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  • Cell Phone Series: Students access and review statistical concepts and graphical representations to investigate the issues of sustainability surrounding a personal electronics item that they use every day. Students estimate and rewrite large numbers, calculate the mean of a given data set, calculate the median, upper and lower quartiles of a data set using algebraic and graphical methods, construct a box-and-whisker plot for a given data set.

    Download: [Intro ppt] [doc]

  • Lifecycle and Sustainability: Students understand how to evaluate a product or process for “Green”. Students will be introduced to the sustainability triangle, be introduced to the lifecycle diagram, use these tools to evaluate a product.

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  • Ecological Footprint: To use a personal ecological calculator to look at the impact that each human has on the environment. Objectives: Students will use an online tool to calculate their own ecological footprint.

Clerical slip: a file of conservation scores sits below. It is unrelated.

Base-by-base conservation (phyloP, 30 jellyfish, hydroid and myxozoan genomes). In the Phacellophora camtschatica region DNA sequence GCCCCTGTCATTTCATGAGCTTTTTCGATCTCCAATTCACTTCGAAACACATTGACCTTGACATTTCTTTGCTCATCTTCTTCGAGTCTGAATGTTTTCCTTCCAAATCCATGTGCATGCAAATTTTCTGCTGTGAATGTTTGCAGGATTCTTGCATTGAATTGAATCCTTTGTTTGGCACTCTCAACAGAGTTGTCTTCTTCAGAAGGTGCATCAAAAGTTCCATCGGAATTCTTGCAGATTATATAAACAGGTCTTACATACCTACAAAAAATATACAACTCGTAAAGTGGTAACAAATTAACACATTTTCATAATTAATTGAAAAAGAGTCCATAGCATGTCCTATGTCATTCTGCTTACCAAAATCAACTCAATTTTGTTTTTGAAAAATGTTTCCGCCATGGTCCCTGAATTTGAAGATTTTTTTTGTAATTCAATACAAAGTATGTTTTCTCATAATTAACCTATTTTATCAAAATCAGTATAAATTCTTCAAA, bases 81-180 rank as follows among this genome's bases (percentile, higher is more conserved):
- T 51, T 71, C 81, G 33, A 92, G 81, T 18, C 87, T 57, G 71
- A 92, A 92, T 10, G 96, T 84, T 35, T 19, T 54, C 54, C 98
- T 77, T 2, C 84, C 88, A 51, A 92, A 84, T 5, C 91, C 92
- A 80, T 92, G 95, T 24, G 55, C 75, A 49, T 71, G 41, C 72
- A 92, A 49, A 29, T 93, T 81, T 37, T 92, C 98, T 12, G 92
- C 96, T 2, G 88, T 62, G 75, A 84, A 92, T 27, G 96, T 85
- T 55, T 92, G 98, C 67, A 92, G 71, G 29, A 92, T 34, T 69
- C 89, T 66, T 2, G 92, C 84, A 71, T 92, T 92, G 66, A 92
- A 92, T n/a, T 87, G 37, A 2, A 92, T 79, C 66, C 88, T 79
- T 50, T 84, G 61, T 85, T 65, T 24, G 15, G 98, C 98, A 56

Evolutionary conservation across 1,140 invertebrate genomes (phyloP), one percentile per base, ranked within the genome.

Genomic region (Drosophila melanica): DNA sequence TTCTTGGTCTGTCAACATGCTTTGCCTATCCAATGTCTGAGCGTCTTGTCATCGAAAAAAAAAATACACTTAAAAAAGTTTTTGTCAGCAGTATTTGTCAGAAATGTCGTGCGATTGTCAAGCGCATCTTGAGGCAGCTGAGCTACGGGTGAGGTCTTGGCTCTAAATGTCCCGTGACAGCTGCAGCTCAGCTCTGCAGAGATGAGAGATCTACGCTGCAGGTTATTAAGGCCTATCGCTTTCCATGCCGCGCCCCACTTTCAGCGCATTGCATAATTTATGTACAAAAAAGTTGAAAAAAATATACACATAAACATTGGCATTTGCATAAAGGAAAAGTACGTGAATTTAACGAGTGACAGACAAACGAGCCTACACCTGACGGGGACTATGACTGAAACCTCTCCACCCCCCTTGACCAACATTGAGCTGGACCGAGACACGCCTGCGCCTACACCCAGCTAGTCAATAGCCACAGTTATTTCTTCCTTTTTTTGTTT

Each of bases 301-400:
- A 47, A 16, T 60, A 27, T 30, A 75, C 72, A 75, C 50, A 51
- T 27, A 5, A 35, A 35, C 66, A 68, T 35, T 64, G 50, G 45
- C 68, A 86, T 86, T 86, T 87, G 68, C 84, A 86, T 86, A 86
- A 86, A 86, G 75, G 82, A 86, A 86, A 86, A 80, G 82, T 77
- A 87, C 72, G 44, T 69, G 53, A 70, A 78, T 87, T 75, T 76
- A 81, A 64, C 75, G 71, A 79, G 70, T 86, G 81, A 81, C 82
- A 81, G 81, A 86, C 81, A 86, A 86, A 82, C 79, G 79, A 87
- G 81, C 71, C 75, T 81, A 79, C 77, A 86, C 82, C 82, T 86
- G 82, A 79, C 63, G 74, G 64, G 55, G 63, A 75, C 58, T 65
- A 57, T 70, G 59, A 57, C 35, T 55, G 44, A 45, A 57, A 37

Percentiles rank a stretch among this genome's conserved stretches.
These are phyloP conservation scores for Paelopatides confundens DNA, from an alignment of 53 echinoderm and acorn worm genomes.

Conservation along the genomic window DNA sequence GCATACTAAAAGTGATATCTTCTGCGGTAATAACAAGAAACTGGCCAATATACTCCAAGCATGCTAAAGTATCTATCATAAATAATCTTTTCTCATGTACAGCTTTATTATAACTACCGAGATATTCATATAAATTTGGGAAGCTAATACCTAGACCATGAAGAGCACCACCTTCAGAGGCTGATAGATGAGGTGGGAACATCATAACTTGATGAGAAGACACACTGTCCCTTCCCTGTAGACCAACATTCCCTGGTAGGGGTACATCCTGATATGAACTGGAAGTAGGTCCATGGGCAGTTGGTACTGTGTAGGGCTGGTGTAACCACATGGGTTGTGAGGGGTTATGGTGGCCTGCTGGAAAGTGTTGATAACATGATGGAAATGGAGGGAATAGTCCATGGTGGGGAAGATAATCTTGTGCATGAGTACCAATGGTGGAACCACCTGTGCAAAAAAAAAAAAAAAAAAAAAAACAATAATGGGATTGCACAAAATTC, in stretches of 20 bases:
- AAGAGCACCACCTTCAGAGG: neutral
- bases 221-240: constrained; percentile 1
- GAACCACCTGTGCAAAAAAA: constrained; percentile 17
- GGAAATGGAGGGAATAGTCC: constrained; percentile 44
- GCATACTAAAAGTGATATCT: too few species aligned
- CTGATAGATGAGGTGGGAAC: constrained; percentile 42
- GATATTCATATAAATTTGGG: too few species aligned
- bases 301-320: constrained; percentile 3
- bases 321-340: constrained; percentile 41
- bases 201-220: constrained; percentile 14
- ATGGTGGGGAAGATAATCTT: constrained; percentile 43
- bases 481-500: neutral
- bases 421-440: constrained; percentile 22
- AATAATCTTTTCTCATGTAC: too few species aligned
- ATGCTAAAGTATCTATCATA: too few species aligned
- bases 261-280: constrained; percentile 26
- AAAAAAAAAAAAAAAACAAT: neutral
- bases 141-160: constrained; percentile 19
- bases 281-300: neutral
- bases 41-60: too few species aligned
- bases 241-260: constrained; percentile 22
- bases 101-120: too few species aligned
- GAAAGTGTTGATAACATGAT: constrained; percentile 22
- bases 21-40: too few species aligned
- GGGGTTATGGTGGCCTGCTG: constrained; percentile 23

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  • Got Gas: Students use information about gasoline to assess or review students’ ability to solve word problems involving basic arithmetic operations, and to analyze and interpret their results. Students will understand the concept of miles per dollar solve word problems using basic arithmetic operations analyze and interpret results.

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  • The Big Melt: Students will use research on ice cap melting to formulate an exponential decay equation. Students will compute the decline of the summer Arctic ice pack formulate an equation that incorporates the variable as the exponent (exponential).

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  • No Dung: Students use information on factory farming to assess or review problem solving skills involving basic arithmetic operations, unit conversions, as well as, area and volume calculations. Students will solve word problems using basic arithmetic operations, solve word problems that require unit conversions, solve word problems involving area and volume.